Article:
Instead, we’re supposed to focus on how we reached our conclusion. Did we identify the correct aromas, structural elements, and sight evidence on each wine? For example, if it was a Chablis did we pick up on the high acidity, chalk/minerality and lemon aromatics?

For the record (again) – this made me realize that I desperately need to work on my tasting skills and expand my palate. This exercise was super humbling.  For example, even though I drink a lot of Oregon Pinot Noir, I missed this one when it was one of the blind wines (I thought it was from California). Same with the Northern Rhône Syrah we tasted (with the higher tannins I thought it was possibly Dolcetto). Which brings us to my 3rd suggestion for studying:

Drink Up! – You’re Studying Wine for a Reason. When you’re reading about Australia, sip on a big, bold Shiraz. Studying Spain? Reach for an Albariño. Don’t just pound these though, stop and learn what these wines are supposed to look/smell/taste like from these regions and, this is key – WHY they look/smell/taste how they do (i.e. soil, climate, Old World v. New World style, etc.) Evaluating wine in this manner is an invaluable way to put it all together. I wish I had done more of this prior to taking the course and exam.

After my two days with The Masters, I walked away with two major realizations:

First, I know a lot about wine. I started taking classes at Northwest Wine Academy in the Fall of 2013 and when I look back at what I knew then, and compare it to what I know now, I’m incredibly proud of how far I’ve come in my wine journey.  Two years working in a wine store has also helped expand my wine knowledge. And . . . drinking lots of wine hasn’t hurt either. 😉

Second, and most importantly, it confirmed to me that I have a lot to learn about wine. Taking the Introductory Sommelier course and passing the exam is no easy feat, one that I know I couldn’t have accomplished 3 years ago. But while 90% of this course was review for me, that translates to about .9% of the entire wine iceberg. Or putting this in wine terms, if having 100% knowledge of wine is all the areas under vine in the entire world, my knowledge is the equivalent of the Red Mountain AVA.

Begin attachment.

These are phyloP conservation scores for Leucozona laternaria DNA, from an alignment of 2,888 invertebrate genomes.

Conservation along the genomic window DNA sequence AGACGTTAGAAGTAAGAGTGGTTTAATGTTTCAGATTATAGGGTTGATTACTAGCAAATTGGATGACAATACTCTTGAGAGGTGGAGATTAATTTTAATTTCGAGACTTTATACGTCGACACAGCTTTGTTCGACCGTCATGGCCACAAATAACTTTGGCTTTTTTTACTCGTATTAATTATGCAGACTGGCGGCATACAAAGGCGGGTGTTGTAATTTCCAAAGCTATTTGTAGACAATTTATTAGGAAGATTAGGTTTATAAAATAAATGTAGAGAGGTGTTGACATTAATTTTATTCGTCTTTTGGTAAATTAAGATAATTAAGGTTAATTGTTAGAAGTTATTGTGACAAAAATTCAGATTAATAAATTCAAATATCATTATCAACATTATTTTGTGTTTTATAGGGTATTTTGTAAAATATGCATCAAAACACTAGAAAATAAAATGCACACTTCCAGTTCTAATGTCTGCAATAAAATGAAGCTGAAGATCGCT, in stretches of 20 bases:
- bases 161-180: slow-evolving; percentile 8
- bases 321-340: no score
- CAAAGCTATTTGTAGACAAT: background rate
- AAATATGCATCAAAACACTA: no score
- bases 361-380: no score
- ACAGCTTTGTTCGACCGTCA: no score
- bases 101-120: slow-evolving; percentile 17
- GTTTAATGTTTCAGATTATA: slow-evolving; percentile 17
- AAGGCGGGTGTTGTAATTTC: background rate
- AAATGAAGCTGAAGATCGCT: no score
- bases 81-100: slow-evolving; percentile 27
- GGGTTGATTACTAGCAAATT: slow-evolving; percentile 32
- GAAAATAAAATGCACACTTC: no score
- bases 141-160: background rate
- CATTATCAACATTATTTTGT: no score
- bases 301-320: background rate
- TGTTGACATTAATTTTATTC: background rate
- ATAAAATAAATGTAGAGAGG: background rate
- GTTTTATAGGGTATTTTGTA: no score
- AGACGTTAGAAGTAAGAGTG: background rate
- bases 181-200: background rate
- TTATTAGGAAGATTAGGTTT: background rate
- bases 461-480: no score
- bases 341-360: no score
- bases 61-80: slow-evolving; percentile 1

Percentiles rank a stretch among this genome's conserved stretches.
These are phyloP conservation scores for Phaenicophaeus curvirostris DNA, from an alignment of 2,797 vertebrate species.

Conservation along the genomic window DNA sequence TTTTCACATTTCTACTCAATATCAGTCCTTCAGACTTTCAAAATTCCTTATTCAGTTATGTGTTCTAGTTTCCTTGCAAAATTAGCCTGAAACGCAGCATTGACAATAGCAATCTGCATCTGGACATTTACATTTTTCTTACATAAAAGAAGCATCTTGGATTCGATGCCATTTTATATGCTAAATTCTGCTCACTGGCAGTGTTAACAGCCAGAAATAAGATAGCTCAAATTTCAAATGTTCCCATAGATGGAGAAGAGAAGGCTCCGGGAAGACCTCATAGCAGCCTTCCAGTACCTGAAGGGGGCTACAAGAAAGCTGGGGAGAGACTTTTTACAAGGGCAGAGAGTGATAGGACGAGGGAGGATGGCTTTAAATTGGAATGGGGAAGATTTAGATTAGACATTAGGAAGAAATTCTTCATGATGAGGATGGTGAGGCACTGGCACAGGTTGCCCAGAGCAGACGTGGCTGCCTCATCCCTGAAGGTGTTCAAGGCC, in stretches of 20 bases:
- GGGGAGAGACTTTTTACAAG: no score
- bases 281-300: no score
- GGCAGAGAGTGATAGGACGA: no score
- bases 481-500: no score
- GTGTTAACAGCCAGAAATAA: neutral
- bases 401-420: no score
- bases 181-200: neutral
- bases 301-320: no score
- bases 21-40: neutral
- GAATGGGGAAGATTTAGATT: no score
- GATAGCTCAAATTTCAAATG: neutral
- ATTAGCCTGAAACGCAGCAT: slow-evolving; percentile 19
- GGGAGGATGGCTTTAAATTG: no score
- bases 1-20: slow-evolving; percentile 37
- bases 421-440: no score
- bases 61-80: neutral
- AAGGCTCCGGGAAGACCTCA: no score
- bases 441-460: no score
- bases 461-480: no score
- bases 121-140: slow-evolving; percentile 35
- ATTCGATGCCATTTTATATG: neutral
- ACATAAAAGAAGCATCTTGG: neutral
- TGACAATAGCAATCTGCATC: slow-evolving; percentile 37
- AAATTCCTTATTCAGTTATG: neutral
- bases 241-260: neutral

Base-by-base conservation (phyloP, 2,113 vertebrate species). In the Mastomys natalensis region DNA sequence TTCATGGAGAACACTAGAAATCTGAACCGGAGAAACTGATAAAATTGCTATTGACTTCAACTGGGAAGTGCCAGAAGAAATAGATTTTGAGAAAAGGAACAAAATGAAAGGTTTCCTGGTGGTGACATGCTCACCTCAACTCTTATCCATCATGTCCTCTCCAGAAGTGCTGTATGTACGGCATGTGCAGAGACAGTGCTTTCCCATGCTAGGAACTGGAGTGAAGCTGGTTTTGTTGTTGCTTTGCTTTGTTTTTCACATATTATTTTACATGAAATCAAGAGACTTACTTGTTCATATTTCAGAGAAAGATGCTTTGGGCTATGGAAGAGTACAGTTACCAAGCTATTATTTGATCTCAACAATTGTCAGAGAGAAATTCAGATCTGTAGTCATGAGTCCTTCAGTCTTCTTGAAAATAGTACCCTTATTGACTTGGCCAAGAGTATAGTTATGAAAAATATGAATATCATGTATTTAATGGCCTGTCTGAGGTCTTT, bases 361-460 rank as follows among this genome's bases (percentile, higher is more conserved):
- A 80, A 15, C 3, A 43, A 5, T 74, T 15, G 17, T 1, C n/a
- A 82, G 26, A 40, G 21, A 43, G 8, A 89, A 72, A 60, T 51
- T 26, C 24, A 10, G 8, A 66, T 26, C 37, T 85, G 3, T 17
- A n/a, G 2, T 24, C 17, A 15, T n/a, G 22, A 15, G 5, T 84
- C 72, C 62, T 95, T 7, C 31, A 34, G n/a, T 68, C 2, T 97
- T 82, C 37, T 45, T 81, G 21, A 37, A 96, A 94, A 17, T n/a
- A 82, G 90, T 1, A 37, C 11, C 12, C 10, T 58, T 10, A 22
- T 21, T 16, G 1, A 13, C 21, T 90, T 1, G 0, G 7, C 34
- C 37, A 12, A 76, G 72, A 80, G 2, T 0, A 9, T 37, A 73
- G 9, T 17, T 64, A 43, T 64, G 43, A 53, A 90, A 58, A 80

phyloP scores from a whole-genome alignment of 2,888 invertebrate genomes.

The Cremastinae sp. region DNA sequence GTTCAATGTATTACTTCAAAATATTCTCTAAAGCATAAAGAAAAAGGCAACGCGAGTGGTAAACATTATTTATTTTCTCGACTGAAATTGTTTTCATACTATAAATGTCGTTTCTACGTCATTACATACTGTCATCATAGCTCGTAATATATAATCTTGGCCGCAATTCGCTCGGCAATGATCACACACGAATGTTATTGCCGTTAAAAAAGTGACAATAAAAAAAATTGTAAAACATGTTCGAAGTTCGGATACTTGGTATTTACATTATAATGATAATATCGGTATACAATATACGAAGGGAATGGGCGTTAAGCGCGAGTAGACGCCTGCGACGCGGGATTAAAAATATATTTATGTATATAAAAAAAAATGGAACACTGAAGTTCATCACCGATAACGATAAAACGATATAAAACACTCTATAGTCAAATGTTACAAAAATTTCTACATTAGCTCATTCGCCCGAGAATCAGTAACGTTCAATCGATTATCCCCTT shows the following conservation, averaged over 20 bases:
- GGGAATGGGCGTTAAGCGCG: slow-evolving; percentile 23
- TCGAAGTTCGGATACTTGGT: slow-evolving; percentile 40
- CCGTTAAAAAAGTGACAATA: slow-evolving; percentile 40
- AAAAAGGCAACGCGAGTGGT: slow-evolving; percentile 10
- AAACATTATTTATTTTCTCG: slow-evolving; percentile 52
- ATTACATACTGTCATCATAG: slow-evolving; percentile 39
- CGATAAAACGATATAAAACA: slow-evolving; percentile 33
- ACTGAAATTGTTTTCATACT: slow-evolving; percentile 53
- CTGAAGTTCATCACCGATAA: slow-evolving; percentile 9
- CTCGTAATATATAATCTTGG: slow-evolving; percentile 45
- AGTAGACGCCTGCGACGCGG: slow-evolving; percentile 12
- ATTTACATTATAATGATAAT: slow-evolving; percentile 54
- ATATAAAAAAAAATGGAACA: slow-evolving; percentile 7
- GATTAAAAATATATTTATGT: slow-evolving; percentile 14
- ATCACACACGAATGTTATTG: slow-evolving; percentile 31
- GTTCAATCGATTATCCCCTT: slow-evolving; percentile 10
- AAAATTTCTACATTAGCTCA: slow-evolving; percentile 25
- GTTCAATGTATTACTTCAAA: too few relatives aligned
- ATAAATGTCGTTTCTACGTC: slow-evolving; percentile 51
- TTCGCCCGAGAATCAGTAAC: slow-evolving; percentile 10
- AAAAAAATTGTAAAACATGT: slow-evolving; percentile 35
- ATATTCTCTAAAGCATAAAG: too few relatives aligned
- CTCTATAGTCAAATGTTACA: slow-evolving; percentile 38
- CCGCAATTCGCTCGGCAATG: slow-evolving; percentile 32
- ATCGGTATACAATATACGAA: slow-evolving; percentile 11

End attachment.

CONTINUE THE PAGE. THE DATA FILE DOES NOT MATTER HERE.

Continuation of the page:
What’s next?  Well, there are several more levels of the Sommelier path if I choose to go that way. Even though I know I don’t want to work on the floor of a restaurant, having “Certified Sommelier” after my name could certainly open some paths for me.  I’m also looking at the WSET as an option in January or the Spring. Or I could pursue the CSW – this looks like it’s more of a self-study path which me and OCD could happily attack together. And, this is the precursor to becoming a CWE and I think this is the direction that I’d like to go . . . teaching others about wine.

Whichever route I decide, I already have FWS under my belt (which stands for French Wine Scholar – not Fucking Wine Snob, although some days that’s debatable).  I know that having an alphabet soup of letters after your name doesn’t equate with success or, frankly, knowledge retained in any particular field (I’m a JD but haven’t retained much about UCC 2, Torts, or Evidence, et. al.)  Nonetheless, I love having a goal to accomplish – like passing the Introductory Sommelier exam.  It lights a fire under my 43 year old ass. So, I’ll take a bit of time to enjoy my success with this stepping stone and then figure out where I’m heading next.

One more acronym . . . is it just me, or is the face on the pin creepy AF??



Leave a Reply

Fill in your details below or click an icon to log in: Logo

You are commenting using your account. Log Out / Change )

Twitter picture

You are commenting using your Twitter account. Log Out / Change )

Facebook photo

You are commenting using your Facebook account. Log Out / Change )

Google+ photo

You are commenting using your Google+ account. Log Out / Change )

Connecting to %s